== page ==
Teach Multiple Sides to Protect the Parent-Child Relationship

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Years ago, a friend’s teenage son declared: “When I grow up, I want to go to Saudi Arabia and openly preach the Gospel until I am martyred.”

Not exactly the life plans most moms have for their children.

What should we do when our kids tell us things that rock our world? I’ve written before about why Sonlight presents multiple views on various issues, such as different perspectives on historical events and the origins of the earth. If you’re curious at all, go ahead and read those to see what it looks like for Sonlight to teach multiple views on one issue. (For example, we present historical fiction about early American history from the perspectives of Spaniards, English colonists, and Native Americans.)

But I’ve been thinking of another reason for our approach to showing multiple sides of an issue. The very practice of looking at and discussing various points of view throughout your homeschool years helps protect your relationship with your kids.

You know your children are their own people. And sometimes that feels scary because you know you can’t control them! At other times it is truly awesome to watch the creative work of God unfold as your kids grow up.

As your children grow, they’re probably going be a little different than you expect. And they will probably disagree with you about some things. You pray and guide and do what you can to help them choose to follow Jesus. But you know that how they live their faith will still look a bit different than your life. Their fashion may be different than yours. Their financial choices may be different. Their paths of ministry may be different.

As one small example, my son Luke has a weekly movie night at his home. Anyone is welcome. They watch a movie and then discuss it. Luke uses it to demonstrate an open home (Brittany, his wife, says she never knows how many people will be at the dinner table) and to model the opportunity to talk about deep issues. I personally would never have started a ministry like that. To be honest, I don’t value movies the way Luke does. But I am grateful for Luke’s heart in this area. When I asked him how a book-loving mom like me could raise a son who loves movies, he replied, “Books and movies are both all about communication.” I had to admit that made sense.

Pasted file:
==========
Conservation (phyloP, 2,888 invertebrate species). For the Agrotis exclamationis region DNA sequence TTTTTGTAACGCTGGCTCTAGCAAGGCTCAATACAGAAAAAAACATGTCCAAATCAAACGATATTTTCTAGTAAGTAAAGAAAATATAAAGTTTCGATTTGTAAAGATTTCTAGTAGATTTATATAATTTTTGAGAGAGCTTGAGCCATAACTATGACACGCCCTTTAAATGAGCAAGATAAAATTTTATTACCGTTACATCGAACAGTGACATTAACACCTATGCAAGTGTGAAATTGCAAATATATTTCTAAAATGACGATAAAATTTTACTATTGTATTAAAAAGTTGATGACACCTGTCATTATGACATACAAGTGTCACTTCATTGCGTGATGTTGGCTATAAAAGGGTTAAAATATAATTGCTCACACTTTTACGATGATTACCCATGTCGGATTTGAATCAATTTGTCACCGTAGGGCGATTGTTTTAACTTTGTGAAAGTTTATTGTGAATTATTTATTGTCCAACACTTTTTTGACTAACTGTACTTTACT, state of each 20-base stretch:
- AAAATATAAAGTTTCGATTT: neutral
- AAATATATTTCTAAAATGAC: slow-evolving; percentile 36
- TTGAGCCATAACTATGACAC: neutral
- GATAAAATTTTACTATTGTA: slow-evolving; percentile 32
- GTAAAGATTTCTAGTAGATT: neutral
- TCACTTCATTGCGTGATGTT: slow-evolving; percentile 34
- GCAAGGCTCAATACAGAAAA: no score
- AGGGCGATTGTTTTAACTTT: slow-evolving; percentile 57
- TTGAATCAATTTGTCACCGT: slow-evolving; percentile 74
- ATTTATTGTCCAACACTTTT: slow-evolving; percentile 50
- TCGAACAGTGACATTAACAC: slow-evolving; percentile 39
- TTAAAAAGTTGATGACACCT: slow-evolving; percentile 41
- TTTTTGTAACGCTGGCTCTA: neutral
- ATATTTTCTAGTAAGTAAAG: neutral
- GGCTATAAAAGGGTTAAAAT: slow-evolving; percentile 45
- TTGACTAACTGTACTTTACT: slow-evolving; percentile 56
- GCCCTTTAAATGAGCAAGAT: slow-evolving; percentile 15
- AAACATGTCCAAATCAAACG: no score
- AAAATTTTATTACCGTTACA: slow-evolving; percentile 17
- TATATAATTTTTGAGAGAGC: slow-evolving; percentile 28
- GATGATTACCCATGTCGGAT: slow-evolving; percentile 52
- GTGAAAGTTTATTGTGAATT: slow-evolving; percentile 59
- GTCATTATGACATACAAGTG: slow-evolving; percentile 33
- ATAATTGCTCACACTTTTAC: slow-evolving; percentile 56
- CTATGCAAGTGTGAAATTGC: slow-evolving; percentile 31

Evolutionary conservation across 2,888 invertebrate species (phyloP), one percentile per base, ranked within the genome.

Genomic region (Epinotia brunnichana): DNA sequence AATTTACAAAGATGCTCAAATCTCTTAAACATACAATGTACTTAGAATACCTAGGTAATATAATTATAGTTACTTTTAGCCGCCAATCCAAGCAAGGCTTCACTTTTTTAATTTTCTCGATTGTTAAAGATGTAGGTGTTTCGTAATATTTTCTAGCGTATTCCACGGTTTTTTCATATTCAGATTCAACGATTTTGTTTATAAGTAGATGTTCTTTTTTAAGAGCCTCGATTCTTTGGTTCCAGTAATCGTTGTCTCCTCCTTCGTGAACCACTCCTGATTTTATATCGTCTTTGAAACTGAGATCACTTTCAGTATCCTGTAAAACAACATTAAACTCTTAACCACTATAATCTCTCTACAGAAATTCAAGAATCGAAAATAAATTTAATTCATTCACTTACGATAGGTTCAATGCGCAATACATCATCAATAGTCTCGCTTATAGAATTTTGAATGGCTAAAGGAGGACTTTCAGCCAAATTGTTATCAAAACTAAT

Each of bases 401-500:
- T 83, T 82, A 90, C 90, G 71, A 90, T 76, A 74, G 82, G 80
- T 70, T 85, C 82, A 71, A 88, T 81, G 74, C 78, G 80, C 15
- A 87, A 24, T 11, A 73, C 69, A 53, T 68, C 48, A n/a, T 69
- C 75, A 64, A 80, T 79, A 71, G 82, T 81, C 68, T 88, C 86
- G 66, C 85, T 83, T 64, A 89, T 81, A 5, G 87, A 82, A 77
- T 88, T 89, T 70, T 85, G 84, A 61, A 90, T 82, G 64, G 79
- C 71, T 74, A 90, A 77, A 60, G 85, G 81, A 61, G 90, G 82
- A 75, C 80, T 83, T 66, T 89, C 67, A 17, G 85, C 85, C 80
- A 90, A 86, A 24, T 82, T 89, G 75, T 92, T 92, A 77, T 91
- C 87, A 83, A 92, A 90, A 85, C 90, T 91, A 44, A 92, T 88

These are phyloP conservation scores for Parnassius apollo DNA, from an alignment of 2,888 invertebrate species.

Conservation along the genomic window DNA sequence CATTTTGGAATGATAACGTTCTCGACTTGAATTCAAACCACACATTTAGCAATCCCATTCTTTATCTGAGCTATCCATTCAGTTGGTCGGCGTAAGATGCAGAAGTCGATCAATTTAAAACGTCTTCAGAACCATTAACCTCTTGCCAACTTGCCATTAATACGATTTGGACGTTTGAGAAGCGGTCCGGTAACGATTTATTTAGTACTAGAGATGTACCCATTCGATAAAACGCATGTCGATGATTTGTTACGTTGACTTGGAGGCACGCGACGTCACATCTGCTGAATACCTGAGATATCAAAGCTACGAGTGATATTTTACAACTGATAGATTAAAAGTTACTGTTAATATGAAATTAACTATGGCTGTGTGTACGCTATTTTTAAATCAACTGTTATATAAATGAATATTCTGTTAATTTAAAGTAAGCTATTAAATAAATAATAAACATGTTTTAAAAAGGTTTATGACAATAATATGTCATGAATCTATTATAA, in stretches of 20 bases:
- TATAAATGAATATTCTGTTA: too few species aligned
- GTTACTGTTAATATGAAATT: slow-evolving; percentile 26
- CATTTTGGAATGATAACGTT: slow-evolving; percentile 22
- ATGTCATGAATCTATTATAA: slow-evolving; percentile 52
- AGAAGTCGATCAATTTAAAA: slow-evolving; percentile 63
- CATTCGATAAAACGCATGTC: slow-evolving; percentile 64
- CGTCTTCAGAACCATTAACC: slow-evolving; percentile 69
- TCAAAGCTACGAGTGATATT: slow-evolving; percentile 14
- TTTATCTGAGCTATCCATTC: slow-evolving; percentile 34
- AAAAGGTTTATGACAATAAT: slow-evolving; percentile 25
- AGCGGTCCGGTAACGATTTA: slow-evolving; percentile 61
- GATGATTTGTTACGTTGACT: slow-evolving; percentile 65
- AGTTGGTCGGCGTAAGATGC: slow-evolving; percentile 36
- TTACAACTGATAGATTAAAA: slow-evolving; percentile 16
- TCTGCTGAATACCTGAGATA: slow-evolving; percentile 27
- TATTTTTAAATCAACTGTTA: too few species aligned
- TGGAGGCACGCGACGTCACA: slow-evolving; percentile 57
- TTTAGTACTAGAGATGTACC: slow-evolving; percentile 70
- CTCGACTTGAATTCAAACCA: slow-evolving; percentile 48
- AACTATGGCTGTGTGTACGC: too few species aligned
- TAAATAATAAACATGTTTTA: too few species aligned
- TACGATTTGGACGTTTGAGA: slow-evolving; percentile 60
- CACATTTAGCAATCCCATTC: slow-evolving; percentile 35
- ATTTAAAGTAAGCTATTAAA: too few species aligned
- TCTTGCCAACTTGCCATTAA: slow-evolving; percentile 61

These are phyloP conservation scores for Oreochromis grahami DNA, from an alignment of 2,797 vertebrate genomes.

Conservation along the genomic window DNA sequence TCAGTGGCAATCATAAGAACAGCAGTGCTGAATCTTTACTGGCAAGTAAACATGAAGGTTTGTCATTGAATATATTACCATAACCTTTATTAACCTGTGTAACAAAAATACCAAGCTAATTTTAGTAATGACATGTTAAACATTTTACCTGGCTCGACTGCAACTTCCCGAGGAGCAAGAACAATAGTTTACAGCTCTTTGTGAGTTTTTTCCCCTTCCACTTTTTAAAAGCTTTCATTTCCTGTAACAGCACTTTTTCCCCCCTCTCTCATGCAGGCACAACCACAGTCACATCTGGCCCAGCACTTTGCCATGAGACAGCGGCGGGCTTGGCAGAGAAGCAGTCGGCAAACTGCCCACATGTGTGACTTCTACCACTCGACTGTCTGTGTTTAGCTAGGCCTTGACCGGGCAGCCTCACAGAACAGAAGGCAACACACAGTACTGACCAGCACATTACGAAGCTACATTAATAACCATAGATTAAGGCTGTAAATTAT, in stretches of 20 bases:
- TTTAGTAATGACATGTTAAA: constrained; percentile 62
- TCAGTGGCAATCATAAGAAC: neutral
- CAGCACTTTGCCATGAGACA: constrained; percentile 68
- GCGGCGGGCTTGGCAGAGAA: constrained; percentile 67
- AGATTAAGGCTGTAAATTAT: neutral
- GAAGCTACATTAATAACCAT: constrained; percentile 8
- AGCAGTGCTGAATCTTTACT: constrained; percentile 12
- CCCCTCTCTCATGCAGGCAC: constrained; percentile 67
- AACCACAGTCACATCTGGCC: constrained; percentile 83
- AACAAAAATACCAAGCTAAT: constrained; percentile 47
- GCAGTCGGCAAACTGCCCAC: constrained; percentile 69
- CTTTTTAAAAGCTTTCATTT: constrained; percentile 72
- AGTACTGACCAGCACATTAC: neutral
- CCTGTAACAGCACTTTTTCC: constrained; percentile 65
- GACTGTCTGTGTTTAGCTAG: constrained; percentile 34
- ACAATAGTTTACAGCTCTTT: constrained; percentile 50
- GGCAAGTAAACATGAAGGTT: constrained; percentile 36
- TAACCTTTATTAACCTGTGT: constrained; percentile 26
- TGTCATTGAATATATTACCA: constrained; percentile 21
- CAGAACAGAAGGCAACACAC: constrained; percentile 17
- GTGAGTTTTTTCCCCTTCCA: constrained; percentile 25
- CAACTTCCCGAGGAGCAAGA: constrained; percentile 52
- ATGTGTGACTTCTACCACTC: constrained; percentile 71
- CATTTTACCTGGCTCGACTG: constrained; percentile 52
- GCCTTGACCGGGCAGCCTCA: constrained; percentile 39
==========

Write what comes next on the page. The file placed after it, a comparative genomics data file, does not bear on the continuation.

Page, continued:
In the face of these inevitable differences, big and small, we parents must decide: Do we want our children to be willing to talk to us about those differences? When they are teens and have some doubts about their faith, do we want them to feel like they can talk to us about that? Do we want to actually hear what they’re saying (even though our hearts might be thumping hard)? Do we want to be a helpful, trusted guide in their lives?

Since the answer is yes, we ought to start learning to listen and engage when our children are young. You can start looking at various viewpoints early on – to give both you and your children practice asking questions, listening and discussing. Your children learn that questions are OK, that not everyone believes what your family does, and that’s it’s OK to have convictions that run counter to our culture. You learn how to create a space where children can question and find answers.

Sonlight helps parents be intentional so they don’t fall into one of two extremes here:

  1. At one extreme, you could create a family culture where you can’t talk about anything. Any subject or idea outside what you believe to be true is shut down. Your children just hear your side of an issue over and over, without ever learning that the other side has intelligent (if unconvincing) reasons for their views as well. Your kids will grow up not knowing how to talk with someone who believes differently than them.But then sooner or later, at least by college-age, your children will meet intelligent, thoughtful, engaging, and kind people outside the boundaries you have drawn. They will meet Christians who believe God created the earth millions of years ago, or generous atheists who love their families and those around them. This can shake them to the core and make them feel like the whole foundation of what they thought true is suspect. They may feel duped and mislead. And then they may go and make their own way without your input at all.